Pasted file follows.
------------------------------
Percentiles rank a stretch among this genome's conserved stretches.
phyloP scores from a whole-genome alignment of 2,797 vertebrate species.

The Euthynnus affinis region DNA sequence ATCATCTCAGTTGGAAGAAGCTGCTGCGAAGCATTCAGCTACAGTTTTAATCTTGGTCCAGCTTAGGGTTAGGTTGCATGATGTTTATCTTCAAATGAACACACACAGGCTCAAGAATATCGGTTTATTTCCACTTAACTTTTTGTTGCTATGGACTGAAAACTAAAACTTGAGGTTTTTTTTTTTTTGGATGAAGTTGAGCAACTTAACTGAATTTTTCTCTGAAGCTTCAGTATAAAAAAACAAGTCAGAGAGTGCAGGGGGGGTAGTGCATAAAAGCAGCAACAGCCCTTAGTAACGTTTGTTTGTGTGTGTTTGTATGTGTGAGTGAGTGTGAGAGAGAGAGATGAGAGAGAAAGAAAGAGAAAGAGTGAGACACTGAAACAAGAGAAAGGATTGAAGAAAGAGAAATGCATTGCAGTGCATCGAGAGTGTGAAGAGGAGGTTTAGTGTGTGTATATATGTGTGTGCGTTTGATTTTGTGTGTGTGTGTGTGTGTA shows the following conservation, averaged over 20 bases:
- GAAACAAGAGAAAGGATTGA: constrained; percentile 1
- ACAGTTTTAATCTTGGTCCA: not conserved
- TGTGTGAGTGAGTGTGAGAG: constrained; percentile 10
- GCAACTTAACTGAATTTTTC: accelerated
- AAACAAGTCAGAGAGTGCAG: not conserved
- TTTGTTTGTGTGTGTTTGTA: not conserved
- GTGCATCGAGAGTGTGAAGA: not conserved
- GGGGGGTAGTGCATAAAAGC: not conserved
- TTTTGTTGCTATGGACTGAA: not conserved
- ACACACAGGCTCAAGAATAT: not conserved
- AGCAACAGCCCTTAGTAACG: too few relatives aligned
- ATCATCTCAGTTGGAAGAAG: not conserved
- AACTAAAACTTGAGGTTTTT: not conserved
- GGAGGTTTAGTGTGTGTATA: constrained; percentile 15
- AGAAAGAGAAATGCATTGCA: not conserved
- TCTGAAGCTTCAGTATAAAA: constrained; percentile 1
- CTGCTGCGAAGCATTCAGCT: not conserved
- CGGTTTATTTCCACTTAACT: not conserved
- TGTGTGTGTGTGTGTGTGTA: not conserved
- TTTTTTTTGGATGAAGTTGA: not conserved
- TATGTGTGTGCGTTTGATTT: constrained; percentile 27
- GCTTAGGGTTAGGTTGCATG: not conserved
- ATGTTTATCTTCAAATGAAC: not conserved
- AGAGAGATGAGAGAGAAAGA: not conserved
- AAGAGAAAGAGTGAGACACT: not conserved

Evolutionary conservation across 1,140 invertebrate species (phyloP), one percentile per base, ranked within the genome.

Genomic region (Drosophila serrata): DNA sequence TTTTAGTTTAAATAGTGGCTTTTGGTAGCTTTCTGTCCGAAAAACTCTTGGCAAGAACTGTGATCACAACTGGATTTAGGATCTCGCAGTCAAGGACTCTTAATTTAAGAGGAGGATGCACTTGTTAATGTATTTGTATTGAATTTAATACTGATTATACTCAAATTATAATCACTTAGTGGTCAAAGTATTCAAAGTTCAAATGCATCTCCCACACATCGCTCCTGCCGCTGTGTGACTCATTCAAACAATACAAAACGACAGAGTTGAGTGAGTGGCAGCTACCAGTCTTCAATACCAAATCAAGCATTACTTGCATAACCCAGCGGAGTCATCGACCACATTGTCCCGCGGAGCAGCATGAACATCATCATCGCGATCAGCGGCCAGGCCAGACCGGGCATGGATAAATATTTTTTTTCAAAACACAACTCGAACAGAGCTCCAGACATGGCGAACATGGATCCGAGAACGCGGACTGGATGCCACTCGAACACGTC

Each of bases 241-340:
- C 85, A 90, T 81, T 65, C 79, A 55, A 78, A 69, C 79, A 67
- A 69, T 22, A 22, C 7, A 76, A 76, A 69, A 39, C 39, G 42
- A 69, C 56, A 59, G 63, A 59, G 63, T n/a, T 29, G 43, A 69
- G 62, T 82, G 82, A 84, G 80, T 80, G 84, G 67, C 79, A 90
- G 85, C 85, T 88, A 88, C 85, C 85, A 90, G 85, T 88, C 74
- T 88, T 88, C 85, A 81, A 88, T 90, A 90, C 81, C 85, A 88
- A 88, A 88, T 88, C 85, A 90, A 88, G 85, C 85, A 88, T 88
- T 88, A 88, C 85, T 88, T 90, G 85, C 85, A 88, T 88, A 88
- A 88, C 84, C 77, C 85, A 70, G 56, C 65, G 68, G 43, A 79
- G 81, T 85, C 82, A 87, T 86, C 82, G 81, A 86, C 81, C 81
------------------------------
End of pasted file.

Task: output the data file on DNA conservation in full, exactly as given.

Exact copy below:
Percentiles rank a stretch among this genome's conserved stretches.
phyloP scores from a whole-genome alignment of 2,797 vertebrate species.

The Euthynnus affinis region DNA sequence ATCATCTCAGTTGGAAGAAGCTGCTGCGAAGCATTCAGCTACAGTTTTAATCTTGGTCCAGCTTAGGGTTAGGTTGCATGATGTTTATCTTCAAATGAACACACACAGGCTCAAGAATATCGGTTTATTTCCACTTAACTTTTTGTTGCTATGGACTGAAAACTAAAACTTGAGGTTTTTTTTTTTTTGGATGAAGTTGAGCAACTTAACTGAATTTTTCTCTGAAGCTTCAGTATAAAAAAACAAGTCAGAGAGTGCAGGGGGGGTAGTGCATAAAAGCAGCAACAGCCCTTAGTAACGTTTGTTTGTGTGTGTTTGTATGTGTGAGTGAGTGTGAGAGAGAGAGATGAGAGAGAAAGAAAGAGAAAGAGTGAGACACTGAAACAAGAGAAAGGATTGAAGAAAGAGAAATGCATTGCAGTGCATCGAGAGTGTGAAGAGGAGGTTTAGTGTGTGTATATATGTGTGTGCGTTTGATTTTGTGTGTGTGTGTGTGTGTA shows the following conservation, averaged over 20 bases:
- GAAACAAGAGAAAGGATTGA: constrained; percentile 1
- ACAGTTTTAATCTTGGTCCA: not conserved
- TGTGTGAGTGAGTGTGAGAG: constrained; percentile 10
- GCAACTTAACTGAATTTTTC: accelerated
- AAACAAGTCAGAGAGTGCAG: not conserved
- TTTGTTTGTGTGTGTTTGTA: not conserved
- GTGCATCGAGAGTGTGAAGA: not conserved
- GGGGGGTAGTGCATAAAAGC: not conserved
- TTTTGTTGCTATGGACTGAA: not conserved
- ACACACAGGCTCAAGAATAT: not conserved
- AGCAACAGCCCTTAGTAACG: too few relatives aligned
- ATCATCTCAGTTGGAAGAAG: not conserved
- AACTAAAACTTGAGGTTTTT: not conserved
- GGAGGTTTAGTGTGTGTATA: constrained; percentile 15
- AGAAAGAGAAATGCATTGCA: not conserved
- TCTGAAGCTTCAGTATAAAA: constrained; percentile 1
- CTGCTGCGAAGCATTCAGCT: not conserved
- CGGTTTATTTCCACTTAACT: not conserved
- TGTGTGTGTGTGTGTGTGTA: not conserved
- TTTTTTTTGGATGAAGTTGA: not conserved
- TATGTGTGTGCGTTTGATTT: constrained; percentile 27
- GCTTAGGGTTAGGTTGCATG: not conserved
- ATGTTTATCTTCAAATGAAC: not conserved
- AGAGAGATGAGAGAGAAAGA: not conserved
- AAGAGAAAGAGTGAGACACT: not conserved

Evolutionary conservation across 1,140 invertebrate species (phyloP), one percentile per base, ranked within the genome.

Genomic region (Drosophila serrata): DNA sequence TTTTAGTTTAAATAGTGGCTTTTGGTAGCTTTCTGTCCGAAAAACTCTTGGCAAGAACTGTGATCACAACTGGATTTAGGATCTCGCAGTCAAGGACTCTTAATTTAAGAGGAGGATGCACTTGTTAATGTATTTGTATTGAATTTAATACTGATTATACTCAAATTATAATCACTTAGTGGTCAAAGTATTCAAAGTTCAAATGCATCTCCCACACATCGCTCCTGCCGCTGTGTGACTCATTCAAACAATACAAAACGACAGAGTTGAGTGAGTGGCAGCTACCAGTCTTCAATACCAAATCAAGCATTACTTGCATAACCCAGCGGAGTCATCGACCACATTGTCCCGCGGAGCAGCATGAACATCATCATCGCGATCAGCGGCCAGGCCAGACCGGGCATGGATAAATATTTTTTTTCAAAACACAACTCGAACAGAGCTCCAGACATGGCGAACATGGATCCGAGAACGCGGACTGGATGCCACTCGAACACGTC

Each of bases 241-340:
- C 85, A 90, T 81, T 65, C 79, A 55, A 78, A 69, C 79, A 67
- A 69, T 22, A 22, C 7, A 76, A 76, A 69, A 39, C 39, G 42
- A 69, C 56, A 59, G 63, A 59, G 63, T n/a, T 29, G 43, A 69
- G 62, T 82, G 82, A 84, G 80, T 80, G 84, G 67, C 79, A 90
- G 85, C 85, T 88, A 88, C 85, C 85, A 90, G 85, T 88, C 74
- T 88, T 88, C 85, A 81, A 88, T 90, A 90, C 81, C 85, A 88
- A 88, A 88, T 88, C 85, A 90, A 88, G 85, C 85, A 88, T 88
- T 88, A 88, C 85, T 88, T 90, G 85, C 85, A 88, T 88, A 88
- A 88, C 84, C 77, C 85, A 70, G 56, C 65, G 68, G 43, A 79
- G 81, T 85, C 82, A 87, T 86, C 82, G 81, A 86, C 81, C 81